West Coast Port Congestion Ripples Through Ag Markets
Feb 17, 2015

Closely tied to an ongoing labor dispute settlement at U.S. West Coast export facilities, U.S. hog prices have dropped to their lowest level since December 2009. In the last three months, CME Group lean hog futures prices have dropped 32%. And the markets could return from Presidents' Day, Monday night, with more pain, without an end to the West Coast port congestion. Additionally, market watchers are worried the labor talks between shipping companies and the dockworkers’ union will further affect other ag commodity exports.

As of Monday, the Pacific Maritime Association and the International Longshoreman and Warehouse Union issue has stranded tens of thousands of containers on cargo ships. The two sides met Friday without any agreement. The issue is so serious that President Obama has Labor Secretary Tom Perez intervening with the dispute negotiators. As the West Coast port congestion grows, avoiding a shutdown of the 29 West Coast ports and agreeing on a contract settlement are the negotiation goals.

Over 20,000 dockworkers at 29 West Coast ports seek a new contract. The union has been operating without a contract since July, as labor negotiations continue with Pacific Maritime Association (PMA). Specifically, U.S. meat exporters have been watching product sitting on containers, unable to be shipped. “This is causing serious problems for U.S. meat exporters and has the potential to become a crisis,” Ron Plain, University of Missouri livestock specialist, stated in a weekly outlook letter to subscribers. “Containers of meat destined for export are piling up and growing old at West Coast docks.”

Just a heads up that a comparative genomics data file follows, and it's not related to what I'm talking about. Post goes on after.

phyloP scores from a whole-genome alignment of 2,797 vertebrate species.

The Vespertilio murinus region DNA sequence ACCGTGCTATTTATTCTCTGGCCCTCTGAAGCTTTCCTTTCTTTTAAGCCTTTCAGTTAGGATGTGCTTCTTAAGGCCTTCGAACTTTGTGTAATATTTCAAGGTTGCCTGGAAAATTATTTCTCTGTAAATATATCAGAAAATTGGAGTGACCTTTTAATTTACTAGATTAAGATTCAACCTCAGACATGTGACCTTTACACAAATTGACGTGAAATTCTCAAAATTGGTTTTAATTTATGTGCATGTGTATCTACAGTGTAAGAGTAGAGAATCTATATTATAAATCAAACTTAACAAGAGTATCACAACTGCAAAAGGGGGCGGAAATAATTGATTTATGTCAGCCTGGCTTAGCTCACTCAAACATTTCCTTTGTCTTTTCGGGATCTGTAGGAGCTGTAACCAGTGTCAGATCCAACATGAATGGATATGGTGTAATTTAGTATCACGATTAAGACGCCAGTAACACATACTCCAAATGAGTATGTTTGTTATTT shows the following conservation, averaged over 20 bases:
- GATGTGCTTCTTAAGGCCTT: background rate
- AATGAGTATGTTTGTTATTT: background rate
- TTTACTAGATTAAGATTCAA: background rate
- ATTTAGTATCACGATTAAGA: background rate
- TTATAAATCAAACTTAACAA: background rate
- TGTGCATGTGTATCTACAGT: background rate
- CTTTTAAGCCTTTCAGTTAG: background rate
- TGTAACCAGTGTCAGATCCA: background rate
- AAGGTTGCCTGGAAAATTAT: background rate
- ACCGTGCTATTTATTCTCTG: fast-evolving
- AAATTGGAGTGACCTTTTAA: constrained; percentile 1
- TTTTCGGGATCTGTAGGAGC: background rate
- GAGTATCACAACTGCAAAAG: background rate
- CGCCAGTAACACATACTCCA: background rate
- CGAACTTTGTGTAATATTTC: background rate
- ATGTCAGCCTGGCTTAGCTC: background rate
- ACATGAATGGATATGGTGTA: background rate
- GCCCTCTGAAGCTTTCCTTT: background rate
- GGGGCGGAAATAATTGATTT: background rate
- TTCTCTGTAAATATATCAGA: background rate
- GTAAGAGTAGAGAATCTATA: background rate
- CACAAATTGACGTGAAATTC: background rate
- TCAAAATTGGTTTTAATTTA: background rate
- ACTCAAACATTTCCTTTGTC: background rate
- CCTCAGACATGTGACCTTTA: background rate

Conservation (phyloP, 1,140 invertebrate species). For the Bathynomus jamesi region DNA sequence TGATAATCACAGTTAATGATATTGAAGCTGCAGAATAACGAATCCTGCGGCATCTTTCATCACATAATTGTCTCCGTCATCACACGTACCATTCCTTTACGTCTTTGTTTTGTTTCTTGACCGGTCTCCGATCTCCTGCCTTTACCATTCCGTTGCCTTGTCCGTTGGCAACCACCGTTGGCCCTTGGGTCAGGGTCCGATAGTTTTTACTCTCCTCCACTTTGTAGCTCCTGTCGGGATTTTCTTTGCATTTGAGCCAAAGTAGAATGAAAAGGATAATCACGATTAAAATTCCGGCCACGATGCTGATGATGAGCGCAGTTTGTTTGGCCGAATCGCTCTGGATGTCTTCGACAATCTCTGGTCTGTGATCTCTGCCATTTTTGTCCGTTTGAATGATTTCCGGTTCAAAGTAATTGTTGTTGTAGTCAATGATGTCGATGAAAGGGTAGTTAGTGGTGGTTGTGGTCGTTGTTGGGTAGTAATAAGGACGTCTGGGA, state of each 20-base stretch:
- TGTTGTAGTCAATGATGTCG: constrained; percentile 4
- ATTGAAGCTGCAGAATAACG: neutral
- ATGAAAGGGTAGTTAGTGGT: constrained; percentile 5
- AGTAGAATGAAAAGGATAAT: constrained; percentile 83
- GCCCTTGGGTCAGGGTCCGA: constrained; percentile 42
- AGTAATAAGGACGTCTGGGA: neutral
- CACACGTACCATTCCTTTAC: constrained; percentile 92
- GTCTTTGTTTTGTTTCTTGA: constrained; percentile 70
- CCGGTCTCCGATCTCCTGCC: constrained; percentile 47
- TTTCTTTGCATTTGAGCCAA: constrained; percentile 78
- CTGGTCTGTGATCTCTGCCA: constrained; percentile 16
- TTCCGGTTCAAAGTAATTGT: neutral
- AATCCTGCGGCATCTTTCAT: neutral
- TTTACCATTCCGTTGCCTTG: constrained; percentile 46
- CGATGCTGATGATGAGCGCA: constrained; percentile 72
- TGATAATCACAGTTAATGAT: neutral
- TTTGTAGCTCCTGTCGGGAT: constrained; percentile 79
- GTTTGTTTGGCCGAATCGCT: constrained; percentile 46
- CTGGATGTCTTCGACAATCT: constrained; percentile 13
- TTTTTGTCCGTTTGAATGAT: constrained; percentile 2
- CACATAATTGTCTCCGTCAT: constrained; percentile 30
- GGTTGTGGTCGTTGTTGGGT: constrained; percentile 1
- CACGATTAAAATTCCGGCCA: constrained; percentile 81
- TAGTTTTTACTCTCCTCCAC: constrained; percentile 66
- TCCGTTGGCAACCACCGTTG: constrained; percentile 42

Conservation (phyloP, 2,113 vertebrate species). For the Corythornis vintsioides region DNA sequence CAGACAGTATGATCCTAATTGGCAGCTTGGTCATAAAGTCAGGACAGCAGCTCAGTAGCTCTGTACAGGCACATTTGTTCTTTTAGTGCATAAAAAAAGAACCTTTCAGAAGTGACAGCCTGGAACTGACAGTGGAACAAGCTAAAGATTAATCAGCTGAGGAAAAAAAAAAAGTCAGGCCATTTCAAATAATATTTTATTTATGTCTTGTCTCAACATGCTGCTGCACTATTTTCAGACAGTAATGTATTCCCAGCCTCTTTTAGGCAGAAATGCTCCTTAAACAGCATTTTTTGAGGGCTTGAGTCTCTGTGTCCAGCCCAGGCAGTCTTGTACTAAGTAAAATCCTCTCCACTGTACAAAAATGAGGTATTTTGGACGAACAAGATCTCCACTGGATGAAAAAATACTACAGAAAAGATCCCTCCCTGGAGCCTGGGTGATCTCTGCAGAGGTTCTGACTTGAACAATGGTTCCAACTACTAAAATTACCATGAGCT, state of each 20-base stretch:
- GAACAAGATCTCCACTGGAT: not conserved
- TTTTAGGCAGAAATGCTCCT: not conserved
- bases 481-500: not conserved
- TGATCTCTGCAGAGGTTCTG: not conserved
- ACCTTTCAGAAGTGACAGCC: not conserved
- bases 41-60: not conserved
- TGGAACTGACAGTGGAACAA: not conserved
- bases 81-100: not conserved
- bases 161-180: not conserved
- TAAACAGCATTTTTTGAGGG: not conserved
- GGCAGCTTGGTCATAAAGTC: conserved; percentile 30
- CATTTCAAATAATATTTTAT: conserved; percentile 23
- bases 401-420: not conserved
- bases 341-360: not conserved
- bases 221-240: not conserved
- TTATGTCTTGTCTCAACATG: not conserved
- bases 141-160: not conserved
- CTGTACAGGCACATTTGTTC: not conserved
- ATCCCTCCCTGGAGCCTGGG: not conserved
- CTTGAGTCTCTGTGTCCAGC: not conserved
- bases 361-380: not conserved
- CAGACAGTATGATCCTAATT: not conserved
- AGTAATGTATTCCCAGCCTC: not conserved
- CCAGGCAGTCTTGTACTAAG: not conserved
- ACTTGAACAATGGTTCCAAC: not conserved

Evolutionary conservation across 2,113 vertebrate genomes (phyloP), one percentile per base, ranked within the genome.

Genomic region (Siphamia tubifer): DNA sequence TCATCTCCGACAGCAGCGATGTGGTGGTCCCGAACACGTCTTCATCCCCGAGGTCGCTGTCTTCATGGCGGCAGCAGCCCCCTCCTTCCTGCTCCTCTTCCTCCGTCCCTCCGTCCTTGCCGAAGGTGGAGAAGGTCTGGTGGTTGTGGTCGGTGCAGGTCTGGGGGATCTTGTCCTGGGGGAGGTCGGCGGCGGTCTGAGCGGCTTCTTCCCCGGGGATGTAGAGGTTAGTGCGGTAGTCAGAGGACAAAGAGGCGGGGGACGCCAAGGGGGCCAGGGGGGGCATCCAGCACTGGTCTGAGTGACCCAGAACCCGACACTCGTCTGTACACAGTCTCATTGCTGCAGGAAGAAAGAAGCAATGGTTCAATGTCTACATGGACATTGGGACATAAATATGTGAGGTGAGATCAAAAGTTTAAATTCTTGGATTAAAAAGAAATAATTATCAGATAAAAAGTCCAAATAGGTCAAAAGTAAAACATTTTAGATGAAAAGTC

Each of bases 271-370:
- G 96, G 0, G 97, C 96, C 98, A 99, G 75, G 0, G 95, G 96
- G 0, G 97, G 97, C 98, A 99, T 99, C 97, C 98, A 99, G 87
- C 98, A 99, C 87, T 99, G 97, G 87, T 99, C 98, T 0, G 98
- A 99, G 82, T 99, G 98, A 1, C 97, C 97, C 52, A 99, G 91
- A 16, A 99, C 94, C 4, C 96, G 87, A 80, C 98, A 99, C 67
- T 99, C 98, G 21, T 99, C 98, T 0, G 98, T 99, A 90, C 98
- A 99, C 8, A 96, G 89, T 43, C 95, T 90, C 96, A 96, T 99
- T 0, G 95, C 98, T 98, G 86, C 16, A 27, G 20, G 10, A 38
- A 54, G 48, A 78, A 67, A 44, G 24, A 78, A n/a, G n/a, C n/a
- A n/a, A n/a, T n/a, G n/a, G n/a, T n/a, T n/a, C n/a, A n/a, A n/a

About 22% of U.S. pork production, 10% of beef, and 20% of chicken are exported each month, with most going out from the West Coast, according to Plain’s compiled data. “The potential loss in export value is huge and is a big threat to farm prices,” Plain stated. A complicating factor for the ongoing longshoreman strike along the West Coast is the brisk pace of traffic and business at the rest of the nation's major ports stemming from a completely different sector of the economy, says Samuel Elliott with Kirby Inland Marine out of Percilla near Galveston, Texas. Though the West Coast situation has yet to cause barge traffic to divert to the Gulf of Mexico (an already virtually infeasible option because of construction in the Panama Canal), Gulf ports like Galveston and New Orleans are busy enough handling another major U.S. commodity heading to the export market: oil.

"The Gulf Coast ports are very busy and very congested, and this has been the case for the last three months," Elliott says. "Brakken Shale crude and liquid natural gas is a huge driver of that traffic, so discerning the effect of the West Coast situation is difficult. It is, however, safe to say that there isn't much place else the traffic can go. We are already pretty congested here." Because few bulk grain exports move out of the West Coast ports, the threat to grain prices is limited, according to one CME Group grain trader, choosing anonymity. The grain companies in the Pacific Northwest (PNW) export facilities, a major ag export location, are not involved in this labor dispute. As of right now, grain exports are not affected at the PNW, sources close to the matter say.

Right now, South America sources are offering cheaper soybeans than U.S. sellers out of the Gulf and PNW ports, the CME Group grain trader says. “It’s sort of the end of the season for PNW grain exports. So, unless the South America shippers can’t perform due to delayed harvest activity or bogged down logistics, similar to two years ago, the farm markets will be able to skirt the damage from this West Coast dock issue,” the trader says.